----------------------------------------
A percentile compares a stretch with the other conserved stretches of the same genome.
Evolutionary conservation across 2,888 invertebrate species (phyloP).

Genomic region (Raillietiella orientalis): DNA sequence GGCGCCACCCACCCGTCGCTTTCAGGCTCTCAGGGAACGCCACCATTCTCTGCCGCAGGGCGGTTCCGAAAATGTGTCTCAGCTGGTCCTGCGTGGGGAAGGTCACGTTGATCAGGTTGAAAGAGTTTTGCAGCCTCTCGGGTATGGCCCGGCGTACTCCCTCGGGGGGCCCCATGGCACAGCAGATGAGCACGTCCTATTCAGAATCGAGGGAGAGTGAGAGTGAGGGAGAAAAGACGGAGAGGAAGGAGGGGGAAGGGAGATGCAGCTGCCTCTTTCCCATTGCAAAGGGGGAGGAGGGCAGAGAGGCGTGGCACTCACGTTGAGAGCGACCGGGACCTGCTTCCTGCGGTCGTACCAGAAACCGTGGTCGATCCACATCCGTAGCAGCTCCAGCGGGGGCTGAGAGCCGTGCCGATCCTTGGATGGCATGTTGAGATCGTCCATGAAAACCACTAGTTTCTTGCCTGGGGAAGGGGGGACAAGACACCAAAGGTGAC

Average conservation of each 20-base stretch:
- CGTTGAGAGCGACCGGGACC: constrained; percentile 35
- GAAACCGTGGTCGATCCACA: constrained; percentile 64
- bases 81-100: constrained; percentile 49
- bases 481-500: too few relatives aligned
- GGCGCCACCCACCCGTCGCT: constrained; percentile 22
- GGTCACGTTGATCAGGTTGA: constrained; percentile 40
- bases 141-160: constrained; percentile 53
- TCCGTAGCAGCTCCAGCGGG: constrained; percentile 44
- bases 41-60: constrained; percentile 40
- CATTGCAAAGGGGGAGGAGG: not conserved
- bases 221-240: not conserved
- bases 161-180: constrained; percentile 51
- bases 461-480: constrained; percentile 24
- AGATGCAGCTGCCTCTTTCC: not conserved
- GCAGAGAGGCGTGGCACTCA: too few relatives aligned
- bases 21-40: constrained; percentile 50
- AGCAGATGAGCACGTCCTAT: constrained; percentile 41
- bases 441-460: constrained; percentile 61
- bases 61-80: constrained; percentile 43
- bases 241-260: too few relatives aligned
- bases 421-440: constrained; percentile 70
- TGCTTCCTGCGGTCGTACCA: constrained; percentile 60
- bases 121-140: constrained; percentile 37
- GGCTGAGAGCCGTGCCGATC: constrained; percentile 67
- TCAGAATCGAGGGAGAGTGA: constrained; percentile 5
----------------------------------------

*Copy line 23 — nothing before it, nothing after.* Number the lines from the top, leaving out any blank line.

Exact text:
- bases 61-80: constrained; percentile 43